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Divisibility rules using sum of digits

  1. Sep 4, 2010 #1
    I saw someone discussing divisibility rules in another thread and would thought I would make a note that the divisibility rule of 9 of summing the digits to see if you end up with 9 is really a trick of the counting base you are using (base 10).
    In general, this divisibility rule applies to all bases but with different numbers in each base.
    Whatever the last symbol of the base is, if the digits sum to that number in that base, it is divisible by the integer represented by the last symbol.
    For instance,
    in base 13, the number that works is 12,
    the trick also works for all of these numbers, as they are factors of 12:
    6, 4, 3, 2

    Adding digits in different bases can feel tricky at first because they have to be interpreted in the same base as you are using.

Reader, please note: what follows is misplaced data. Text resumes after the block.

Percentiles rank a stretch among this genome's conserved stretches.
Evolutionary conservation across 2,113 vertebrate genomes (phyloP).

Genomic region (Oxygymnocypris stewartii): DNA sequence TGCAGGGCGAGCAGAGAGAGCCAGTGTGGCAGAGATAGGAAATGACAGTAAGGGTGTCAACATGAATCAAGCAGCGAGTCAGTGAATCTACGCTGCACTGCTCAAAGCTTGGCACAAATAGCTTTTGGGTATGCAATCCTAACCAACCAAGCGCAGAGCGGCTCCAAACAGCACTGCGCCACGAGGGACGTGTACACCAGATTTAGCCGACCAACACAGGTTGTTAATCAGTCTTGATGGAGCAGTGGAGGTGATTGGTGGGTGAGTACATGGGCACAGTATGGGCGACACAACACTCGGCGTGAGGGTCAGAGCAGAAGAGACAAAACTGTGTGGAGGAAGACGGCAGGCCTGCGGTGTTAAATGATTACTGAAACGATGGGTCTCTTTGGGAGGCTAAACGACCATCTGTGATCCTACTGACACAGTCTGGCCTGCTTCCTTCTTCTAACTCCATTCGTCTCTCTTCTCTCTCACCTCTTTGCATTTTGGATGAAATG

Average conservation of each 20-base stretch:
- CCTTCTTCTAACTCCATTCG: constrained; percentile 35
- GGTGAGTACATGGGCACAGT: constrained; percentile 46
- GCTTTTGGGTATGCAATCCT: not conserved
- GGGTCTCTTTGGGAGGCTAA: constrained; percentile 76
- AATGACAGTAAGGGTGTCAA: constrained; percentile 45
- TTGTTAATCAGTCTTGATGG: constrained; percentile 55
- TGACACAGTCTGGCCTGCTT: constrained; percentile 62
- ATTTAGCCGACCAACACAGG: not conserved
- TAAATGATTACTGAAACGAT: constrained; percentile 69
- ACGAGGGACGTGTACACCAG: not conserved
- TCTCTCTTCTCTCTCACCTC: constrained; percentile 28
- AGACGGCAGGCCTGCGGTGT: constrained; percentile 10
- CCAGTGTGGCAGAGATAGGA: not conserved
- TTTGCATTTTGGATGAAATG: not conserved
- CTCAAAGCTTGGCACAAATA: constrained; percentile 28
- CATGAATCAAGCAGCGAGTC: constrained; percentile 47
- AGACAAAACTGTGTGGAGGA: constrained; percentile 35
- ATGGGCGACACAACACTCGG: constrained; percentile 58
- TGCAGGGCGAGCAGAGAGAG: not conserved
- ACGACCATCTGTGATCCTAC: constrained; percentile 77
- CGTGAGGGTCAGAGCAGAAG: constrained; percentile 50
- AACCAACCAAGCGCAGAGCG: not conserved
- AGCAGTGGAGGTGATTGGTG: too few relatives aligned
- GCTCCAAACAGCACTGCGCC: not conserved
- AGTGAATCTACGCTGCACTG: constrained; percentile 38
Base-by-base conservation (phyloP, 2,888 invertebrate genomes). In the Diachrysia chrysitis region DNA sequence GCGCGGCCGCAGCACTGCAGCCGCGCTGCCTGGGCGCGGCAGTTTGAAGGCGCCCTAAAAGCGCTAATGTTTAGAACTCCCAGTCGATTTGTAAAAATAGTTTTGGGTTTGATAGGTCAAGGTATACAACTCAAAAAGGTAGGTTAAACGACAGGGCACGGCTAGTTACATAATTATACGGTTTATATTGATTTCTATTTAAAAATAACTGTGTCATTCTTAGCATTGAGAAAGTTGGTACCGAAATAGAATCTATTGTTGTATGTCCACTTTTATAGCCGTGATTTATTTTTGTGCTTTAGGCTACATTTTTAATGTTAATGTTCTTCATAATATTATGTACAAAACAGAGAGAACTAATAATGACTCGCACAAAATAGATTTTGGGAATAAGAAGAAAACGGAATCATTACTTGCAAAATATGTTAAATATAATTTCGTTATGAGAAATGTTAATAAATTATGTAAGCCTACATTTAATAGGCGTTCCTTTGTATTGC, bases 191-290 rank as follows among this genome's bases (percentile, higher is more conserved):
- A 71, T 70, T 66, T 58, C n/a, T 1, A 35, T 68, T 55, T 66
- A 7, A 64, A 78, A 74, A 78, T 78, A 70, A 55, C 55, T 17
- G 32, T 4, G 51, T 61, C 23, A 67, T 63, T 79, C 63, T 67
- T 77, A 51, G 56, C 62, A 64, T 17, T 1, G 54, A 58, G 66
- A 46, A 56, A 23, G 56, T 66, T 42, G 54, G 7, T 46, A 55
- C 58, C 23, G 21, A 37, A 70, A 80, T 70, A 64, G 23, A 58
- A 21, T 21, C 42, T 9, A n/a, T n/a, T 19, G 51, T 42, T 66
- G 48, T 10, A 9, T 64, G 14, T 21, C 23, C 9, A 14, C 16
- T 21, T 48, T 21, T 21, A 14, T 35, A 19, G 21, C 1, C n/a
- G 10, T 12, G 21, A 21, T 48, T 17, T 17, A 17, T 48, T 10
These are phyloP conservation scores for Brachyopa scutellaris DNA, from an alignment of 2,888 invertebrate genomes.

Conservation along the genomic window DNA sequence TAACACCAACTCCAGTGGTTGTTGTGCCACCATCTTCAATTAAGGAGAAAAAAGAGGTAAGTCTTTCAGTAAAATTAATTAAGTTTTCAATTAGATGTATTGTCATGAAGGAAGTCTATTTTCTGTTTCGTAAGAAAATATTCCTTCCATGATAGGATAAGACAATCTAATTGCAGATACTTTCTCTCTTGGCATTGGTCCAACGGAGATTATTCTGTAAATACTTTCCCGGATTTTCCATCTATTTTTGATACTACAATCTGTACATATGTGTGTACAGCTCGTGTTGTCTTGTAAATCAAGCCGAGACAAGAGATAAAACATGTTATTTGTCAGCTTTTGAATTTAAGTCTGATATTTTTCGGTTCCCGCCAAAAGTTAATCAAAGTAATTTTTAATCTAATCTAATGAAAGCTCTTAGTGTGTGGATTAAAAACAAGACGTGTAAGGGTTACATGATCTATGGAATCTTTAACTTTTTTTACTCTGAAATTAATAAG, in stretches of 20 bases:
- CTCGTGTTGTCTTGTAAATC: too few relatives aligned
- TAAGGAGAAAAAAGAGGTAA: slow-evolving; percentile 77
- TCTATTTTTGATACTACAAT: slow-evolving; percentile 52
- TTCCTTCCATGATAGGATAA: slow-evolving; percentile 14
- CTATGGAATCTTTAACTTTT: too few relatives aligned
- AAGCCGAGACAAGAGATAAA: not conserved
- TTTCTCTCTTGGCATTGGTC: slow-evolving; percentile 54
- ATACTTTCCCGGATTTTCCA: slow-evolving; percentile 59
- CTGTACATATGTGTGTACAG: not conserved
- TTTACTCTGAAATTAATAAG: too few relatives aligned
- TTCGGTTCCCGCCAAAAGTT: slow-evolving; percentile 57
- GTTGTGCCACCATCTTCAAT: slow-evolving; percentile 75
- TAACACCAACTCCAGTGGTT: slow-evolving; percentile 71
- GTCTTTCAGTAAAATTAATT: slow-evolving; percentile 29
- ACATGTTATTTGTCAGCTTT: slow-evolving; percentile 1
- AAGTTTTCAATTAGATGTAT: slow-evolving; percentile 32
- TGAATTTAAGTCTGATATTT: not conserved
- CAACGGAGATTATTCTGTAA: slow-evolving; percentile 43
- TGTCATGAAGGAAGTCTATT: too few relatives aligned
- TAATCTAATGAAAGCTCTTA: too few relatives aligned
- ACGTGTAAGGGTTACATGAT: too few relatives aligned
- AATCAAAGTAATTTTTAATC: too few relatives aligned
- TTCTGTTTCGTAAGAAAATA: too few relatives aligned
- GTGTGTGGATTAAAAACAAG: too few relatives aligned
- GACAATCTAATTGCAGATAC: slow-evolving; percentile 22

For instance if you come across "B5" (B in base 13 = 11 in base 10)
    you should turn this into "13",
    and then summing this becomes 4

    this tells you B5(a base 13 representation) is divisible by 4
  2. jcsd
  3. Sep 5, 2010 #2
    you are correct but we mostly work with numbers involving base 10 only in number theory or to say most day to day mathematics
  4. Dec 7, 2010 #3
    I found the related rule which can be shown to be true:

    for b, a which are positive integers:
    b divides the sum of the digits of a in base b^2 + 1
    b divides a.

    btw, does anyone know any good references for this subject? I found one or two semi-related papers via wikipedia and google scholar, but I was looking for like a textbook reference.
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